FanDuel Friday: Is Matt Harvey worth hefty price tag?


FanDuel Friday: Is Matt Harvey worth hefty price tag?

Look, FanDuel baseball is hard. It's not like every other sport, where you have a decent idea of who to play and what to expect on a daily basis.

Baseball is so up and down. You could take salary out of the equation and just pack a roster with the very best players at every position playing that day and still very easily lose. Mike Trout could go 0-for-5 with two strikeouts. Jose Altuve could have an 0-fer and maybe Giancarlo Stanton only manages a single in four plate appearances. Clayton Kershaw could have a poor game against the worst team in the league (that's already happened this week). If you pack a lineup with the best players available in basketball or football, you pretty much know what you're gonna get most of the time.

So FanDuel starts with pitching. Don't try to save money on starters; just pick the guy you think will have the best day and fill out your roster from there.

Friday night, that means springing for Matt Harvey.

John "The Professor" Paschall

The Phillies are hitting .227 as a team this year and Harvey as won all of his starts this year. Remember, pitchers get four points for wins and Harvey is also a strikeout machine. He's a great option tonight and well worth the big price tag. 

The matchup of the left-handed slugger Lind against righty Jason Hammel is too enticing to pass up. Segura is a little bit of a gamble considering his struggles against right-handed pitching but Hammel isn't exactly an ace. 

Betts has brought some pop to the plate lately and he's always a threat to pick up steals as well. Sandoval against a right-hander is always a good play. He's a must-avoid when forced to hit from the right side. 

Blanks, Forsythe and Grandal have been on fire lately (an understatement for Grandal considering his monster day on Thursday) and none of those hitters face difficult starters. 

Ethier has taken advantage of Carl Crawford's injury and has performed very well. A trip to Coors Field and a matchup against a right-hander shouldn't hurt as well tonight.

Mark Strotman

Taijuan Walker has been nothing short of horrendous this season, posing an 8.74 ERA in five starts. In his first start of the year, he got shelled by the A's, who he faces on Friday night. So, naturally I'm going with Walker tonight. The price tag is right and he was better in his last home start, allowing one run over five innings in a no-decision against the Astros. Oakland is scuffling having lost six of their last nine, and while the Mariners haven't been much better I think tonight could be a turning point for the 22-year-old's season.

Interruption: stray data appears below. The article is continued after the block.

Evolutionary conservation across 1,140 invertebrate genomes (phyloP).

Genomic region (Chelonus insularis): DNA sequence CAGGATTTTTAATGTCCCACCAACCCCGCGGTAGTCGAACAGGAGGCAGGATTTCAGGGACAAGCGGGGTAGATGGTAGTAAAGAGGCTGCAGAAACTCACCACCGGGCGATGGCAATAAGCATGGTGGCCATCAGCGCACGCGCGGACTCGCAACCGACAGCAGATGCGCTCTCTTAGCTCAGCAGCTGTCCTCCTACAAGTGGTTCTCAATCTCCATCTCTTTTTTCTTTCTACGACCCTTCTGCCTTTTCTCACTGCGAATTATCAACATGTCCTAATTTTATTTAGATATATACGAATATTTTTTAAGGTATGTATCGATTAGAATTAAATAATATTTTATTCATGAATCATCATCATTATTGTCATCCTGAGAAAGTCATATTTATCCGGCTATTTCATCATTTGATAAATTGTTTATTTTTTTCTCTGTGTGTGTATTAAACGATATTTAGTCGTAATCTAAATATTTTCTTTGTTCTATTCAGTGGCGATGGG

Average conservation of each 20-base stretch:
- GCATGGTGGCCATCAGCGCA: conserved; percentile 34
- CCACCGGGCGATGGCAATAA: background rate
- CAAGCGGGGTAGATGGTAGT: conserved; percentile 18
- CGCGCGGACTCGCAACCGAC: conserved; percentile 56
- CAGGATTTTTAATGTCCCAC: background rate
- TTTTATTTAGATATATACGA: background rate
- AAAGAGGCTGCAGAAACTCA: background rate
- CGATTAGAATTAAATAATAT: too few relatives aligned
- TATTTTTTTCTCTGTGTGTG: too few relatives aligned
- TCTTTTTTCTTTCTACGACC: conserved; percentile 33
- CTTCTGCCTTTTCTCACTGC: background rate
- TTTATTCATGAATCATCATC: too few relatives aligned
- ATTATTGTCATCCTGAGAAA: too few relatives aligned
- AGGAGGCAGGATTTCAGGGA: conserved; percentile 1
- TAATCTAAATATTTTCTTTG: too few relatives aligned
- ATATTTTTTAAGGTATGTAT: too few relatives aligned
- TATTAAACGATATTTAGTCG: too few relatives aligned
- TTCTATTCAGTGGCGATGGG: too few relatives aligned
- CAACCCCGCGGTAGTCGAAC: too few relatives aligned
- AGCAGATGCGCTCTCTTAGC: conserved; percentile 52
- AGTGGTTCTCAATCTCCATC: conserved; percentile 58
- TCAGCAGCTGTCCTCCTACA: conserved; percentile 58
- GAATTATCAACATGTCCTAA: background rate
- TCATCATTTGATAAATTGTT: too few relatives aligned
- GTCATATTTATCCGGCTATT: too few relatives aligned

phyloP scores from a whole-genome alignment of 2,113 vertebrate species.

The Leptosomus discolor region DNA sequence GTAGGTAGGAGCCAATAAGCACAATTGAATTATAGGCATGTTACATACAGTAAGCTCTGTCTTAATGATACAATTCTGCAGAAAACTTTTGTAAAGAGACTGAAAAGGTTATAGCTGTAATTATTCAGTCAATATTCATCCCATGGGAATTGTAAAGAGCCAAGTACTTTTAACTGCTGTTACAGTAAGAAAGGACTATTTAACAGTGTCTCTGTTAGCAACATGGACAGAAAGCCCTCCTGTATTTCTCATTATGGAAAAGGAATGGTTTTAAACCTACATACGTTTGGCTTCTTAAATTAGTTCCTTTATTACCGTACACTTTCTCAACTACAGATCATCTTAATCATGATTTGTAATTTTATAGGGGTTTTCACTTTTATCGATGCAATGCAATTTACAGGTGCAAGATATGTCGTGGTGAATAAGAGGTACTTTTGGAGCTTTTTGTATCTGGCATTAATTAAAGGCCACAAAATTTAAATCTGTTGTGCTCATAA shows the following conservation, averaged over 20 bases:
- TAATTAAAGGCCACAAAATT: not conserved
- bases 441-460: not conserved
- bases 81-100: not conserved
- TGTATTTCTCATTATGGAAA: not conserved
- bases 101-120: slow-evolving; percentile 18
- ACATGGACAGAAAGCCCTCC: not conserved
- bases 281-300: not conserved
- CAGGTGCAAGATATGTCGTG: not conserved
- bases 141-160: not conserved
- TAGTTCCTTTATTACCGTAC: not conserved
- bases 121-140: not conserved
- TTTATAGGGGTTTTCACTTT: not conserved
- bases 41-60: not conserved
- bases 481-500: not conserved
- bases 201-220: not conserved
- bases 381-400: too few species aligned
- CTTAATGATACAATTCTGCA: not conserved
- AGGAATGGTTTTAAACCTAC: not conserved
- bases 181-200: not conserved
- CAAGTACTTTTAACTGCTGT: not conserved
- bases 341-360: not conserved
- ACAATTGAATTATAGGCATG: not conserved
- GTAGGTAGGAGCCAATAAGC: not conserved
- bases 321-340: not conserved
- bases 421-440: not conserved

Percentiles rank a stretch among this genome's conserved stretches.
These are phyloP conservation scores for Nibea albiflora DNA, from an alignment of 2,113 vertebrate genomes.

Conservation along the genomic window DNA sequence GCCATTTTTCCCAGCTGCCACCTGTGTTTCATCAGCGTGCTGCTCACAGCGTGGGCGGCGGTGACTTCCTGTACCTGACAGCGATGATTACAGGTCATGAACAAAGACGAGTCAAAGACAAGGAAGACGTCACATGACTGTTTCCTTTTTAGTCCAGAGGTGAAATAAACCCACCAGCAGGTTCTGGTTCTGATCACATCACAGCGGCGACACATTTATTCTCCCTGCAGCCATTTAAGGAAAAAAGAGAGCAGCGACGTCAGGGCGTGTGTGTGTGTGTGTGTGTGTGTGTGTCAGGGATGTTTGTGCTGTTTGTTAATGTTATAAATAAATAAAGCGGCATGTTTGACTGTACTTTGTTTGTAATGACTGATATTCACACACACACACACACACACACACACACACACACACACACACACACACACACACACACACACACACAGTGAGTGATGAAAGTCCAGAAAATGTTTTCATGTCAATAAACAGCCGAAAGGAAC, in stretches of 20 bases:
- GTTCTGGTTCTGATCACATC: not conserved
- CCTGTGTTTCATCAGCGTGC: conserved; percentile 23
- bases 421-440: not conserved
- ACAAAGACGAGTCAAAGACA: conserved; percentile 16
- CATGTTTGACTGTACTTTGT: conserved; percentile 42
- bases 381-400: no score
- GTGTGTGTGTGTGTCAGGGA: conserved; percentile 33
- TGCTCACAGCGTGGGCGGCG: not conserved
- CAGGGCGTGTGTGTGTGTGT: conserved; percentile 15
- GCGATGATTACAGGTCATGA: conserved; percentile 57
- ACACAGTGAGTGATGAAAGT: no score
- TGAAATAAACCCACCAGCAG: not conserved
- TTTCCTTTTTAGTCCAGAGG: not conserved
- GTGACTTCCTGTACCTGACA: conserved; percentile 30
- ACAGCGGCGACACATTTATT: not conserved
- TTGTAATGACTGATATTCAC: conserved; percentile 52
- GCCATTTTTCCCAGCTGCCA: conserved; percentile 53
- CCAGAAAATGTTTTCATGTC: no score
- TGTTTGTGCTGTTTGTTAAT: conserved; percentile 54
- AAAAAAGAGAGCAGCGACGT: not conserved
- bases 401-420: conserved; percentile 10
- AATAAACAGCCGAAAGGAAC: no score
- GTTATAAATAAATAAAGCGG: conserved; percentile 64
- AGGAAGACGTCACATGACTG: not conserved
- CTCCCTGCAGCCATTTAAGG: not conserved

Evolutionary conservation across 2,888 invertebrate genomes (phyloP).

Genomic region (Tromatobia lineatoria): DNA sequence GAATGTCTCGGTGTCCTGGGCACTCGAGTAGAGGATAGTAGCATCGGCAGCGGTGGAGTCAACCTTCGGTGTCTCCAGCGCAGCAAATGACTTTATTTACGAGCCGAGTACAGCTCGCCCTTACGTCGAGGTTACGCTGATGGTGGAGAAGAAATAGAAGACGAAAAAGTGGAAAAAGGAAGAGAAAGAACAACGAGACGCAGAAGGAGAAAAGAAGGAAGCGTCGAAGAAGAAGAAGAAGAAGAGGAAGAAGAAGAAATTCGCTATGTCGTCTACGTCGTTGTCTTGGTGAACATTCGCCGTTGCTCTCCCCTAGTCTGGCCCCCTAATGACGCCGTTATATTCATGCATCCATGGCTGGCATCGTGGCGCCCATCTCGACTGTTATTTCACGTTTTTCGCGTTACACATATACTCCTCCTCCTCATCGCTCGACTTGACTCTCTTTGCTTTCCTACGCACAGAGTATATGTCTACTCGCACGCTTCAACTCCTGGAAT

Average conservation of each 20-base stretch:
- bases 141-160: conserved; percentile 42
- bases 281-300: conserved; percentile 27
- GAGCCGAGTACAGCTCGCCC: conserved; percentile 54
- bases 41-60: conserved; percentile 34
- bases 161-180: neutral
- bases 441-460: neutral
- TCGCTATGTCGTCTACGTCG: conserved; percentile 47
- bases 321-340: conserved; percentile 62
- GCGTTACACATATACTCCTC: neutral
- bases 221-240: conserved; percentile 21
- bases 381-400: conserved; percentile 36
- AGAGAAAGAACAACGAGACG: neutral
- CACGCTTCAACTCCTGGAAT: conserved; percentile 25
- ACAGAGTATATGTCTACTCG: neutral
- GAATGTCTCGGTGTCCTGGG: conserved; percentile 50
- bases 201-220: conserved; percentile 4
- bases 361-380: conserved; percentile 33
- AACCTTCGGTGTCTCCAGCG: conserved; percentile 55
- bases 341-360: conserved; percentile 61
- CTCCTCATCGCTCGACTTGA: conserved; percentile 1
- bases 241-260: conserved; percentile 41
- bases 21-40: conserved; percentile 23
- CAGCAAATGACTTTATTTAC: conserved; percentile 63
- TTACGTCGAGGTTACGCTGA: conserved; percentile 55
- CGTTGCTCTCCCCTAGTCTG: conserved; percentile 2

I put together the fastest outfield I could, and I'm going to go out on a limb and say they steal a combined five bases. Betts has come to a screeching halt after a red-hot April, but he does have a five-game hit streak going, including extra-base hits in four of them. With the Cubs pitching having just played 16-inch softball with the Cardinals hitters I can't get a streaking Jean Segura and always reliable Adam Lind in the lineup fast enough. Also, Kris Bryant is in the lineup because he has to hit his first home run at some point, and though Jimmy Nelson has only allowed one round-tripper I get the sense Bryant's first long ball will come this weekend.

Dee Gordon earns my weekly "Russell Westbrook Award" where a player just needs to be in your lineup, no questions asked. He's riding an 11-game win streak, with multiple hits in EIGHT of them. EIGHT. Don't over-think it.

Tony Andracki

To answer the question in the headline: Yes, Harvey is worth the hefty price tag. Pitching is so vital to the success of FanDuel lineups that you can't skimp there, even if it means taking the second-most expensive pitcher out there. Harvey is a stud and going up against one of the league's worst lineups in Philadelphia.

With Harvey in the fold, I had to look for plenty of bargains elswhere. A collection of Chicago players - Montero, Russell, Garcia - are all swinging the bat well of late and I think it's a good bet that continues Friday night. I also targeted some other guys who are riding hot streaks: Belt has doubled in five straight games - earning 20.75 FanDuel points in that span - and Hechavarria has 10 hits in his last eight games. Maybin is playing everyday in Atlanta right now, hitting homers and stealing bags.

Bryant and McCutchen haven't been Fantasy or FanDuel studs like they were expected to be - with only 2 homers between them - but I had some salary to spend and I think it's a good gamble. Bryant's first MLB homer is coming soon and even if it doesn't happen today, I'll take his walks and runs. McCutchen just picked up three hits, a double, an RBI, two runs, a walk and a stolen base Thursday, showing signs of breaking out of his month-long slump.

4 Cubs crack MLB Pipeline’s top 100 prospects list


4 Cubs crack MLB Pipeline’s top 100 prospects list

MLB Pipeline unveiled its annual top 100 prospects list on Saturday, and four Cubs minor leaguers made the cut.

Nico Hoerner (SS; No. 51), Brailyn Marquez (LHP; 68), Brennen Davis (OF; 78) and Miguel Amaya (C; 95) cracked the list for the North Siders. It’s the first time the Cubs have had four players on the list since 2016: Ian Happ (No. 21), Eloy Jimenez (23), Albert Almora Jr. (82) and Dylan Cease (98).